The Ben Chavis Way

A middle-school principal walks into a bar.  Out front stand painted pictures of Geronimo and Sitting Bull, while inside a ragtag collection of drinkers loiter in dim corners.  Over at the bar, the principal spots the person he seeks.  She didn’t show up for a parent meeting at the school, and he figured she’d be here.

“I approached her and said, ‘Ms. Night Owl, you can’t come to a school meeting, but your ass can get drunk at a bar.’ Some drunk asked, ‘Who in the hell is that man running his mouth in our place?’  I looked at him and said, ‘I’m Ben Chavis, the principal of her daughter’s school.  Do you have a —-ing problem with me?’ The drunk was surprised that I did not back down to him inside the bar surrounded by other red lovers of the liquid spirits.  I walked closer to him and he said with the speech of someone who had had too any drinks, ‘I agree with you her kid should be in school.’  The people in the bar broke out laughing.  One guy said, ‘Set up a round of drinks for the principal,’ and everyone started laughing except Ms. Night Owl.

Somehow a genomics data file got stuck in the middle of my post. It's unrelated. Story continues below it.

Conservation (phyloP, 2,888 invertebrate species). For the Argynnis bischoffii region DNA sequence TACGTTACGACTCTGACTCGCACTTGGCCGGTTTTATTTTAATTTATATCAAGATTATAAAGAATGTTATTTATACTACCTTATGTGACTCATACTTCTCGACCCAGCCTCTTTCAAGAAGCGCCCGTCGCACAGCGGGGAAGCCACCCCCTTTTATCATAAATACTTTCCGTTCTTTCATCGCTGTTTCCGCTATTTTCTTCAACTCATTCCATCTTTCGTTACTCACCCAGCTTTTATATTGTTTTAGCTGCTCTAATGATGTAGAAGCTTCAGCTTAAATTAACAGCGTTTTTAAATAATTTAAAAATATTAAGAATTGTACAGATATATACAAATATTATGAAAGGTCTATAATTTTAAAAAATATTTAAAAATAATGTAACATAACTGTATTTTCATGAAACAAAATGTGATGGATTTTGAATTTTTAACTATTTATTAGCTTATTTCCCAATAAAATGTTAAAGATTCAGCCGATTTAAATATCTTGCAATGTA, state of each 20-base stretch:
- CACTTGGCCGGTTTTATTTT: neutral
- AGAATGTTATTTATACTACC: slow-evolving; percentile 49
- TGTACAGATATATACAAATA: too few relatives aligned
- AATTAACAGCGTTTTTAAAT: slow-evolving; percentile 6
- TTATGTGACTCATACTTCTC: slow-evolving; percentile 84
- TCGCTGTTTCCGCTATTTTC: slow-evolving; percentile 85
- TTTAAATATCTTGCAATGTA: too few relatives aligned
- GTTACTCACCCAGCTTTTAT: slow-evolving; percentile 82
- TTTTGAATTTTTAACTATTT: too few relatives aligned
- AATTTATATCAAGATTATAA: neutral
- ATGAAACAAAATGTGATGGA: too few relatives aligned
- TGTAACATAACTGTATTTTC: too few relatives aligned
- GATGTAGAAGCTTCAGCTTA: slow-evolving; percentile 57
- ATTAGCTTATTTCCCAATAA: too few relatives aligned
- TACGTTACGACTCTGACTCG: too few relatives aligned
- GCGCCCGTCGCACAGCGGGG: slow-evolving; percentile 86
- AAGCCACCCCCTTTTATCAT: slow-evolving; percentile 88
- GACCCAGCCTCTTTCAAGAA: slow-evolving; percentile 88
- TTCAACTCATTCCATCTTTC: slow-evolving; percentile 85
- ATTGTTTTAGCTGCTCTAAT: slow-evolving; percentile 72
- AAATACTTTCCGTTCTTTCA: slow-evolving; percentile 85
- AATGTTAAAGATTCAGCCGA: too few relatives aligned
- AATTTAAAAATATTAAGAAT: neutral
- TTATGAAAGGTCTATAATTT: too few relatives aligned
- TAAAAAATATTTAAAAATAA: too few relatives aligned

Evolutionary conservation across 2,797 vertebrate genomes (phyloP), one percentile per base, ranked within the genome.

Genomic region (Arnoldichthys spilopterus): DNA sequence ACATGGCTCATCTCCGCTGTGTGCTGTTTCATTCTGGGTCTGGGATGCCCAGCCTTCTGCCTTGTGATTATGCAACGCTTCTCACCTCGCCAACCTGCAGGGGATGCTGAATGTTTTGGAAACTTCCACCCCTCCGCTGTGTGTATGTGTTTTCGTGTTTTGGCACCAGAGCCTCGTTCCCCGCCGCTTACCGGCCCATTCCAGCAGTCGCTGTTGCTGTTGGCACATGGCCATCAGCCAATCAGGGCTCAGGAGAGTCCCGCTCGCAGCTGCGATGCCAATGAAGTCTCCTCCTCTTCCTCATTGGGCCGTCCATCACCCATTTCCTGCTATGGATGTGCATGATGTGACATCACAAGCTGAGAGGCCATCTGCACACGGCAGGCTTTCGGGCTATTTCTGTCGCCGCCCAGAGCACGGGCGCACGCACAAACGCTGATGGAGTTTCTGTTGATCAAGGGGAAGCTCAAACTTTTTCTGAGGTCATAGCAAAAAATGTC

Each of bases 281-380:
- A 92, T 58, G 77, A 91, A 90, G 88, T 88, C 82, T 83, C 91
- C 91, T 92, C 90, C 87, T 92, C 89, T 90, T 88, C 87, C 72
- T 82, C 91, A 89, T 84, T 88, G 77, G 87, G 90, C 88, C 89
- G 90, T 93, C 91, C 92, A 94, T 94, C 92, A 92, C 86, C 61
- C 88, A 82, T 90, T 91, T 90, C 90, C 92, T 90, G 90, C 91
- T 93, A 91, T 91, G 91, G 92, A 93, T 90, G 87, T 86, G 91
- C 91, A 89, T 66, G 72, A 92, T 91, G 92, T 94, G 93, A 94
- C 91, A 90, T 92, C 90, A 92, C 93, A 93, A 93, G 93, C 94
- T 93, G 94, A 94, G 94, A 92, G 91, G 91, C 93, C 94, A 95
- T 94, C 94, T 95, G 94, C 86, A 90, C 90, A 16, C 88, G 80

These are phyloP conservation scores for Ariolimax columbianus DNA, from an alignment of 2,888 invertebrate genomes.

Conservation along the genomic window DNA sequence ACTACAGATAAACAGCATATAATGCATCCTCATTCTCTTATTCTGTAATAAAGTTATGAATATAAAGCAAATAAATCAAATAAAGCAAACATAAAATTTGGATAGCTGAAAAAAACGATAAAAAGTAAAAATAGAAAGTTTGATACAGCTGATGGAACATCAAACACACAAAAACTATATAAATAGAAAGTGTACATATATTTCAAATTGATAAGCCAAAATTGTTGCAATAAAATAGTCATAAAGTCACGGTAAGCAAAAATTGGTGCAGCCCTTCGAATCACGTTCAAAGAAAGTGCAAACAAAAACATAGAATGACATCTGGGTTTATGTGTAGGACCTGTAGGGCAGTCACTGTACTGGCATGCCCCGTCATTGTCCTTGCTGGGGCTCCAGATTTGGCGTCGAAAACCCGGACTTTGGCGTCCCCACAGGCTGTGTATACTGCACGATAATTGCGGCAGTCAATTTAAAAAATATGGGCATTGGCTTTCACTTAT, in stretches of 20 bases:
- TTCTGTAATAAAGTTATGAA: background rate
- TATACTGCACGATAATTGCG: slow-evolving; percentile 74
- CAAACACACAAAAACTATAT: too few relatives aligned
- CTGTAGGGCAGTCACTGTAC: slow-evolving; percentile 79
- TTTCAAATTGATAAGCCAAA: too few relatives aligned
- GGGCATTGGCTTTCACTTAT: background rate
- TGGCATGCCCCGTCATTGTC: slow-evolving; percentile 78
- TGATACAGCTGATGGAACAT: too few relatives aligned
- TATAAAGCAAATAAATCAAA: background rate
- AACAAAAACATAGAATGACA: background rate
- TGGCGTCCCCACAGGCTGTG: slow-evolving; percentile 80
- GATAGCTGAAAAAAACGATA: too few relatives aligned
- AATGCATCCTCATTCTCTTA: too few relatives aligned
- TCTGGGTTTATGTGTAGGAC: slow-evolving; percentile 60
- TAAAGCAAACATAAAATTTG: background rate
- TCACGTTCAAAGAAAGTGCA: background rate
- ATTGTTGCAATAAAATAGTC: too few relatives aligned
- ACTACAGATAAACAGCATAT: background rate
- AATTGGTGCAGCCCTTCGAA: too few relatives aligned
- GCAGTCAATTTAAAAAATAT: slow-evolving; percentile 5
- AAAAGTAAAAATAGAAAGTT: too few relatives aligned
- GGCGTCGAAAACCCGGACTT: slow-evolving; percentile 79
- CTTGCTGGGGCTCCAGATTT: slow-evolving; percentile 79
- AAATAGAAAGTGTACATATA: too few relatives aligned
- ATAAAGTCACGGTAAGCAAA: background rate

“She said, ‘I don’t appreciate you talking to me like this in public.’  I said, ‘Well, I don’t appreciate you standing me up and wasting my time and cheating your daughter out of an education.’  Many of the local American Indian and non-Indian community members considered me crazy for having confrontations like that one with people.  I chose to be crazy when dealing with some of the drunks and adult fools because it worked and it benefited my students’ education.  From that point on, her daughter was in school and did very well.”

That passage comes from Crazy Like a Fox: One Principal’s Triumph in the Inner City, by Chavis and Carey Blakely.  It tells the story of what happened when Chavis took over American Indian Public Charter School in Oakland in 2000. 

A quick comparison: In 2000, none of the sixth-, seventh-, or eighth-graders tested above the 50th percentile in math on state or national exams.  In 2008, the school boasted the highest test scores of all the public schools in Oakland.

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